apple IT’S HARD TO BELIEVE THAT I’M writing in praise of a property guy – an estate agent.

I’ve been coming to London for 25 years; I have spent half of them looking for the flat. Not just a flat; The Flat. It had to be light and charming but not seedy; most of all, it had to be in Notting Hill.

When I first arrived during the 1970s, Notting Hill was cheap and raunchy, a place a New Yorker could love, full of immigrants, writers, rockers. People still point with awe to the house where Jimi Hendrix died. When I found a bedsit in Horbury Crescent, the landlady whispered: “Write and tell your mother that this is more Kensington Gardens than Notting Hill.” I had no idea what she meant until I discovered that in the 1950s, Notting Hill had been the scene of ugly race riots. But I was in love.

“Wouldn’t it be fun to own a house in London, in Notting Hill?” I said to my father, who replied: “You want me to spend $27,000 for a house in where?” Still, whenever I came back to London, I’d head for Notting Hill, renting flats, camping out with friends, always looking, longing, wanting. Years turned into decades. In the early 1990s I had a windfall. (Ugly family painting turns out to be worth big bucks.) I was ready! Even before Notting Hill, the movie, though, the neighbour- hood was so hot you could fry an egg on it, though its denizens were more likely to be sautéing foie gras. Buying property made me a candidate for Prozac.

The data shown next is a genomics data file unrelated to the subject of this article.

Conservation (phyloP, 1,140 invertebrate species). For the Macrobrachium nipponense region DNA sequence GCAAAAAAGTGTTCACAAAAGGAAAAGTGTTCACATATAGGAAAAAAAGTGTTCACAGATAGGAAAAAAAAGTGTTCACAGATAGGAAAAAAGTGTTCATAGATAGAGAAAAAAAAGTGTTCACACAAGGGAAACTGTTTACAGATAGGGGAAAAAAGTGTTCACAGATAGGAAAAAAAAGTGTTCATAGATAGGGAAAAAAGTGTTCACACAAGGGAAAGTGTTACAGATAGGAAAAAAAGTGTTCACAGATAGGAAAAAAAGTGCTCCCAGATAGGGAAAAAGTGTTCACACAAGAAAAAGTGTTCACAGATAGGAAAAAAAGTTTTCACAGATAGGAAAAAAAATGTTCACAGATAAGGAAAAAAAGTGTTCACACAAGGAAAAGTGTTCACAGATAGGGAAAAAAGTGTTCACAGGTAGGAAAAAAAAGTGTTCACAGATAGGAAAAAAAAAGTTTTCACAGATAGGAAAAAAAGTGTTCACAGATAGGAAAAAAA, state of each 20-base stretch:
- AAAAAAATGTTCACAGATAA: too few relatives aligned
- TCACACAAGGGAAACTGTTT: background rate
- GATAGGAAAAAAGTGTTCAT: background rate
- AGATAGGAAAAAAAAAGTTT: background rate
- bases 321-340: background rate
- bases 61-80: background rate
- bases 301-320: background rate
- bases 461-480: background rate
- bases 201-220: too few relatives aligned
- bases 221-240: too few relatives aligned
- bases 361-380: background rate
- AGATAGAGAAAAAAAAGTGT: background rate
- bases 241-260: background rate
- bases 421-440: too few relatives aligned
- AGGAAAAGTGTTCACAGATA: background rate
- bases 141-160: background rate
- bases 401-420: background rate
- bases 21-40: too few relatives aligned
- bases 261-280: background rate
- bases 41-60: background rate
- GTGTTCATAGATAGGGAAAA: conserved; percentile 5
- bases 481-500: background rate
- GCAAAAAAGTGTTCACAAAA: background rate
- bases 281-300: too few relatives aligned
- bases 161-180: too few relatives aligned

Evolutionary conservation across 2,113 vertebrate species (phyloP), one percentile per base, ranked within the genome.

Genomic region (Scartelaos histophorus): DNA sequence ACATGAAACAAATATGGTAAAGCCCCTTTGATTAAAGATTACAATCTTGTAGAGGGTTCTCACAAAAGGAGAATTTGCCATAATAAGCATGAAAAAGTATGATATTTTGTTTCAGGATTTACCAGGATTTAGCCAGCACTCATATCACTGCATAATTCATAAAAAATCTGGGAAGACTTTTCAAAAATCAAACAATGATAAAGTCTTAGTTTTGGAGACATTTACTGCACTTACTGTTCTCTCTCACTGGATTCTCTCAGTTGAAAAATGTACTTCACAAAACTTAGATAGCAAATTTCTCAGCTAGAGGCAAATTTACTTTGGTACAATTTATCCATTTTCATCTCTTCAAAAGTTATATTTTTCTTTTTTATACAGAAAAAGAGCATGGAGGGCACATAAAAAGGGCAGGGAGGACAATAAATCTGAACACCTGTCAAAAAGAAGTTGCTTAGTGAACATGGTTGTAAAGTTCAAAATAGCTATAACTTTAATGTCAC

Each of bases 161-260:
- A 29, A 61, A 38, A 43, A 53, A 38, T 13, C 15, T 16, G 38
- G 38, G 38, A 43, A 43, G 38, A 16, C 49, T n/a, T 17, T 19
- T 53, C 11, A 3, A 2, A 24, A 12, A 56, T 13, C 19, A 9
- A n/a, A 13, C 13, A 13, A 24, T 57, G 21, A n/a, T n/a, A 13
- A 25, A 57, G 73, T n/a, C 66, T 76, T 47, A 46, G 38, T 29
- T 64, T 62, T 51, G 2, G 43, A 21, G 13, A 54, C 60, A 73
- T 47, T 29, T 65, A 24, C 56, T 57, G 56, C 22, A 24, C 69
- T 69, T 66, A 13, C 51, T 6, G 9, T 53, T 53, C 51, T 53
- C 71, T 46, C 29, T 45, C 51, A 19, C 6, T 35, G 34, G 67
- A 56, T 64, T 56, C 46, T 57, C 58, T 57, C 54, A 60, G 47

My only experience had been in New York where realtors, as they are known, were mostly women in Armani – Emporio for juniors – with hair that didn’t move much. In London, I discov- ered, estate agents were often male thirtysomethings, Guccis (suede) on their feet, not a lot between their ears, who showed me flats I couldn’t afford where I wouldn’t house a hamster. “There’s this chap you simply must meet,” people started saying on hearing my complaints. I was sceptical. Then I met him. His name was Niall McMahon. A tall, easy going guy, he’s been selling houses in Notting Hill for more than 35 years. He sells big, beautiful expensive houses, those dreamy, creamy Notting Hill villas on the ravishing garden squares – the Ladbrokes, the Stanleys, the Lansdownes. But although Niall is a successful businessman, this isn’t about property sales. It’s about a man who knows every house in the neighbour- hood, and sells each one as if it were a bespoke item.

We drank cappuccino together. Niall clocked my symptomslike a kindly GP. He understood that it was Notting Hill or nothing for me. But then he is, as he says with a wry smile, “The Notting Hill house doctor”. And although he doesn’t really deal in flats, he was game to take me on. He had Job’s patience. We trooped in and out of top floors and basements and peered at common parts where their condition, he remarked, often told you plenty about the quality of the other leaseholders. “I loved that one,” I’d say, and he’d say, “Yes, but are you aware that the house next door is full of sitting ten- ants?” or “There is that tube that runs underneath.” If I was convinced that some sexy “designer” kitchen made a flat more valuable, Niall would remind me that bringing in designers to jack up prices was meaningless, because you can’t predict the next owner’s taste. So we shopped. And I got to know something of Niall’s methods.